Research suggests that emotional intelligence (EI) supports superior coping abilities and helps people deal with chronic stress and prevent burnout.
Stress and burnout are not the same thing. While we know that stress often leads to burnout, it’s possible to handle the onslaught of long hours high pressure and work crises in a way that safeguards you from the emotional exhaustion lack of confidence in one’s ability that characterizes burnout. The key is tapping into your emotional intelligence.
The clever people at Harvard did a study on 35 chief medical officers in large hospitals to gauge their level of stress and tried to determine what if anything they do to deal with burnout. The findings were surprising despite an overwhelming 69% of these medical officers described their current stress levels as severe, very severe, worst possible the majority were not burned out. The common theme that kept their stress under control was emotional intelligence.
Emotional awareness, one of the components of EI, allow us to understand the sources of our frustration or anxiety and improves our ability to consider different responses.
Self-management, another EI competency allows us to stay calm, control impulses, act appropriately when faced with stress. Conflict management skills allow us to channel our anxiety and emotions into problem solving mode rather than allowing the situation to bother us or keep us up all night. Empathy also helps to fight stress. when we actively try to understand others, we often begin to care about them. compassion along with other positive emotions can count the physiological effects of stress. understanding other people’s perspectives attitudes and beliefs helps support our ability to gain trust and influence others on a very practical level often we get the help we need before stress spirals out of control and turns into burnout.
How can we manager stress and avoid burnout?
People use drugs alcohol as ways of coping with stress often overeating too they’ll push harder rather than slowing down when slowing down is exactly what their body mind needs. what was learned from the chief medical officers is that we can learn to leverage our emotional intelligence to deal with stress and ward off burnout here are some things to try:
- Don’t be the source of your stress:
Too many of us create our own stress, the full body response triggered merely by thinking or anticipating future events that might be stressful. High achievers or perfectionist personality types are more prone to creating their own stressful stop however as learned from the study of chief medical officers those more attuned to the pressures they put on themselves how better equipped to deal with their stresses, ask one put it, “I’ve realized that much of my stress is self-inflicted from years of being out of myself. Now that I know the problem it causes for me, I can talk myself out of the nonstop pressure.”
- Recognise your limitations:
Being more aware of your strengths and weaknesses will help you identify where you need help. in the study the chief medical officers describe the transition from clinician to leadership role being a major source of stress. Those who recognize this type of demand where outweighs their ability try not to go alone surround themselves with trusted advisors and ask for help.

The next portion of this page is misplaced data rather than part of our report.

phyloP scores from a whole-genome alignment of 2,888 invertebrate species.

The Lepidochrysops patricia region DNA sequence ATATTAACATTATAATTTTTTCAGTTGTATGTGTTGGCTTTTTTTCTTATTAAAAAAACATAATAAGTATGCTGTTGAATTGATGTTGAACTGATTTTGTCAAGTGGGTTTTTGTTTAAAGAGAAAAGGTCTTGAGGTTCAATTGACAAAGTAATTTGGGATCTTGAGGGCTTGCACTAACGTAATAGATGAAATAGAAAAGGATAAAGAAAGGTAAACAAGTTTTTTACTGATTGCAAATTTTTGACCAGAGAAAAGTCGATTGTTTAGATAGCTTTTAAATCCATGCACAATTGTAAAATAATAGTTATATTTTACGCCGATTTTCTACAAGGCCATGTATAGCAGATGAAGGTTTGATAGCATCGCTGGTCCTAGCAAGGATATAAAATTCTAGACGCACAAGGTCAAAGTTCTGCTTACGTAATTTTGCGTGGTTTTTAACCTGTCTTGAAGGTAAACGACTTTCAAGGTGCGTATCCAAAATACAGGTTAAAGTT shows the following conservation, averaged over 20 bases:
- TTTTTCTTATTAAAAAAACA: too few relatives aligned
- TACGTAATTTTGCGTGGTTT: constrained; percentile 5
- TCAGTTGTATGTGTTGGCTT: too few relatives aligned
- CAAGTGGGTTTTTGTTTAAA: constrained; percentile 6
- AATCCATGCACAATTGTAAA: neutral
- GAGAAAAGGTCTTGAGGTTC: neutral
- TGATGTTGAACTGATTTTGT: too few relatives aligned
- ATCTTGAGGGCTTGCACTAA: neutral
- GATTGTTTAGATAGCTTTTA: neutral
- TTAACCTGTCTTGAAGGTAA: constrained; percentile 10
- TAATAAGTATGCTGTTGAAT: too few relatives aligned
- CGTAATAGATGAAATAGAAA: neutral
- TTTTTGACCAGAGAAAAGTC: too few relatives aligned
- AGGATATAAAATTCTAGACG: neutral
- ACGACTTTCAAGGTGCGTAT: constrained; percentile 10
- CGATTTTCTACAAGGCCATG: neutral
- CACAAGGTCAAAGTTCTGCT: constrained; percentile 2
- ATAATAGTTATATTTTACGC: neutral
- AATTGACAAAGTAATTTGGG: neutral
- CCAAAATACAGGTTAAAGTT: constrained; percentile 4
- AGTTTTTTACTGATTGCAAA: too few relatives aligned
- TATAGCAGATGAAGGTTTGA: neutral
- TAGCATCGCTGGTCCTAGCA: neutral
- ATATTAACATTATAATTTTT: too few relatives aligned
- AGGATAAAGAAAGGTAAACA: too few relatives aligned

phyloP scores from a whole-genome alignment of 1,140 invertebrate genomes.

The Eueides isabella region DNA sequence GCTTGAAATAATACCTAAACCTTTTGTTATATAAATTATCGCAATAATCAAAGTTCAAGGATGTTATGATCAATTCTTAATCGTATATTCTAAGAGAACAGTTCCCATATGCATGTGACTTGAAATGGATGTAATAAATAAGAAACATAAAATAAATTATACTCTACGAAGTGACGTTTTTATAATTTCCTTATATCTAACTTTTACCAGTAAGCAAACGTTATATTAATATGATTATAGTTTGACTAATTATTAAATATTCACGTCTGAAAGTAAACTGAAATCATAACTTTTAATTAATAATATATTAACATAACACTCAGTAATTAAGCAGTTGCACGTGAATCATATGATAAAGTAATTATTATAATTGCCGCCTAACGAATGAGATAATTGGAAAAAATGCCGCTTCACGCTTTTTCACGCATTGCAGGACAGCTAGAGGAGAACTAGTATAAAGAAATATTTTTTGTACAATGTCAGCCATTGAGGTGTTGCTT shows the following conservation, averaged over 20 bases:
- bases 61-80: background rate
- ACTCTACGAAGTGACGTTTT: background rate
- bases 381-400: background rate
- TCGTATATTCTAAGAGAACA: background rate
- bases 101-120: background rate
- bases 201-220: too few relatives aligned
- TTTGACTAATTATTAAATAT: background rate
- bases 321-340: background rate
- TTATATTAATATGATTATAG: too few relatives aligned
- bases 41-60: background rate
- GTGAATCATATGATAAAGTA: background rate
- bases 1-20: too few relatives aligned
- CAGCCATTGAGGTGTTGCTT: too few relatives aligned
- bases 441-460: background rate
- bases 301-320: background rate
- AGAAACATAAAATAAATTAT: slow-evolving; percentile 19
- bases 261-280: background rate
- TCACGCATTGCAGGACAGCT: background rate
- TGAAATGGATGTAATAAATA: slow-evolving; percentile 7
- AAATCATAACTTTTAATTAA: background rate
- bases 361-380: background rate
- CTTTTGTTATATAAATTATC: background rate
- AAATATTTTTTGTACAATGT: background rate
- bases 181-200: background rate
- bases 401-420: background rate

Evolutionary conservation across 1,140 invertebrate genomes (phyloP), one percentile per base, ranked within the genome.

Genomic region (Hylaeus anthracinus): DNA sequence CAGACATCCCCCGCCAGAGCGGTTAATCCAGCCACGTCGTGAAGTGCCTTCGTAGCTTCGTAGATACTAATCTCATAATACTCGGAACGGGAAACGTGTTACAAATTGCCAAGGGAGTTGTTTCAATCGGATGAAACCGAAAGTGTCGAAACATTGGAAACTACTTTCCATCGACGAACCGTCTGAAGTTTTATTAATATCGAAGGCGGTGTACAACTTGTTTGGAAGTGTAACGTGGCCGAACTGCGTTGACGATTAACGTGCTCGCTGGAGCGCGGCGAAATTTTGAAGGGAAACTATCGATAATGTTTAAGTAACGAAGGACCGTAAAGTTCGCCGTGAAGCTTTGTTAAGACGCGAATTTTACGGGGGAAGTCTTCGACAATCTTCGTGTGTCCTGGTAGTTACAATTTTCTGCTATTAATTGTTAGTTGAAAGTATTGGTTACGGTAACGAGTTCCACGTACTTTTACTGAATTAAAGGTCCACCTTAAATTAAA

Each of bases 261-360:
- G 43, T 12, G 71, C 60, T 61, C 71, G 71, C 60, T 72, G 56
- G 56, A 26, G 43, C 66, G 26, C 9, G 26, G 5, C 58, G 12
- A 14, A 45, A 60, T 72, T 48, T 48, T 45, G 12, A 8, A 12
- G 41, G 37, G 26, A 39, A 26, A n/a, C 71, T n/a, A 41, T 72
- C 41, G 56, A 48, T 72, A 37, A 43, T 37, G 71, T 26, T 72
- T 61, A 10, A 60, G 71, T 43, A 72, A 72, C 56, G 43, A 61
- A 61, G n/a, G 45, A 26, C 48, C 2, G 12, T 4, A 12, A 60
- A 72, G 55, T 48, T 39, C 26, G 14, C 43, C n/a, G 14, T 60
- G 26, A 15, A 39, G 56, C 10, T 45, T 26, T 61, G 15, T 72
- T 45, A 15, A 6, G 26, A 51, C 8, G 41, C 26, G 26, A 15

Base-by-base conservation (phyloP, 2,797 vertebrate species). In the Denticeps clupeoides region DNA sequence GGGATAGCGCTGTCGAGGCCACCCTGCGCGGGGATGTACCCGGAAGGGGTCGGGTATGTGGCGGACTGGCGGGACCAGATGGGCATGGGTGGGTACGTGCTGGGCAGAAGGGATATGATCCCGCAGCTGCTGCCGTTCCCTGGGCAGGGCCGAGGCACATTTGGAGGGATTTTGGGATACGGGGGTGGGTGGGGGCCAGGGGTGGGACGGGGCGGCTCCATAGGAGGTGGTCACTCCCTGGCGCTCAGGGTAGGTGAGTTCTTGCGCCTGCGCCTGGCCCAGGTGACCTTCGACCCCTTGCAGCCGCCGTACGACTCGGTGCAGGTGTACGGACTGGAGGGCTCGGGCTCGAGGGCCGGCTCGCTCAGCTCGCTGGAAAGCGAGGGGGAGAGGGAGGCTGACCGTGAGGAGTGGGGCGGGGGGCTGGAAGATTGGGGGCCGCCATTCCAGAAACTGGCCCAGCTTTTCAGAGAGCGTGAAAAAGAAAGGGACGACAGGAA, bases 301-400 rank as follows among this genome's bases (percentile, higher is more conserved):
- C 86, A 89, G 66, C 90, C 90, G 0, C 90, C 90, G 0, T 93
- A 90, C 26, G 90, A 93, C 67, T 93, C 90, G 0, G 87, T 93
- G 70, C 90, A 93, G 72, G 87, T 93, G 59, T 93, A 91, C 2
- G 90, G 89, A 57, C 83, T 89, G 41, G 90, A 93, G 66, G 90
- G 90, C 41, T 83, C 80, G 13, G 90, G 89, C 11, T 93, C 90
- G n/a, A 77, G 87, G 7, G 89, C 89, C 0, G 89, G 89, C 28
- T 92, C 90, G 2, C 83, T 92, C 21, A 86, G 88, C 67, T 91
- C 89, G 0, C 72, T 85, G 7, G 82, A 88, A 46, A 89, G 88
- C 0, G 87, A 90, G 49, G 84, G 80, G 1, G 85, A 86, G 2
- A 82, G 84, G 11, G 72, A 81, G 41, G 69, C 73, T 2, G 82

- Use breath work when anxiety rises:
Breathwork as a form of mindfulness helps us tap back into our nervous system and send it the signal we are not under threat. It helps slow the heart rate reduce tension when faced with a stressor. as one leader described it “allows me to be more open to other solutions and I don’t waste time in defense mode.” Attention is the ultimate act of self-control attention to the breath is a great place to start.
- Re-evaluate your perspective of the situation:
Our perceptions of what we make things mean can have all the difference in terms of stress for on our body. Do you see your stress as a problem or a challenge to solve? Is it eustress or distress? One of the chief medical officers described it as this “what once felt like stress is now good stress; I’m motivated to think of it as a problem to be solved.”
- Put yourself in their shoes and reduce conflicts:
Conflict can lead to burnout so deescalating it can be important. Be inquisitive, last questions, listen deeply. Keep your attention on the other person focus on what they’re trying to tell you. By seeking to fully understand their perspective you’ll be in a better position to gain trust and influence them. sharpening your empathetic listening may enable you to foster greater collaboration and create buy-in with colleagues. An example from our doctors, a recent situation came stop where a physician stormed into his office and said, “you must do this or babies will die.” instead of reacting defensively and potentially causing harm, he steadied himself and focused his attention on seeking to understand the precision physicians perspective. His response de-escalated the conflict and resulted in a healthy less stressful conversation. By developing emotional intelligence, you can stop burnout for yourself and others. Remembering though: improving EI takes time and effort. Be patient with yourself, as well as forgiving and kind the last thing you want to do is to make improving your EI another source of stress.
Source: Harvard Business Review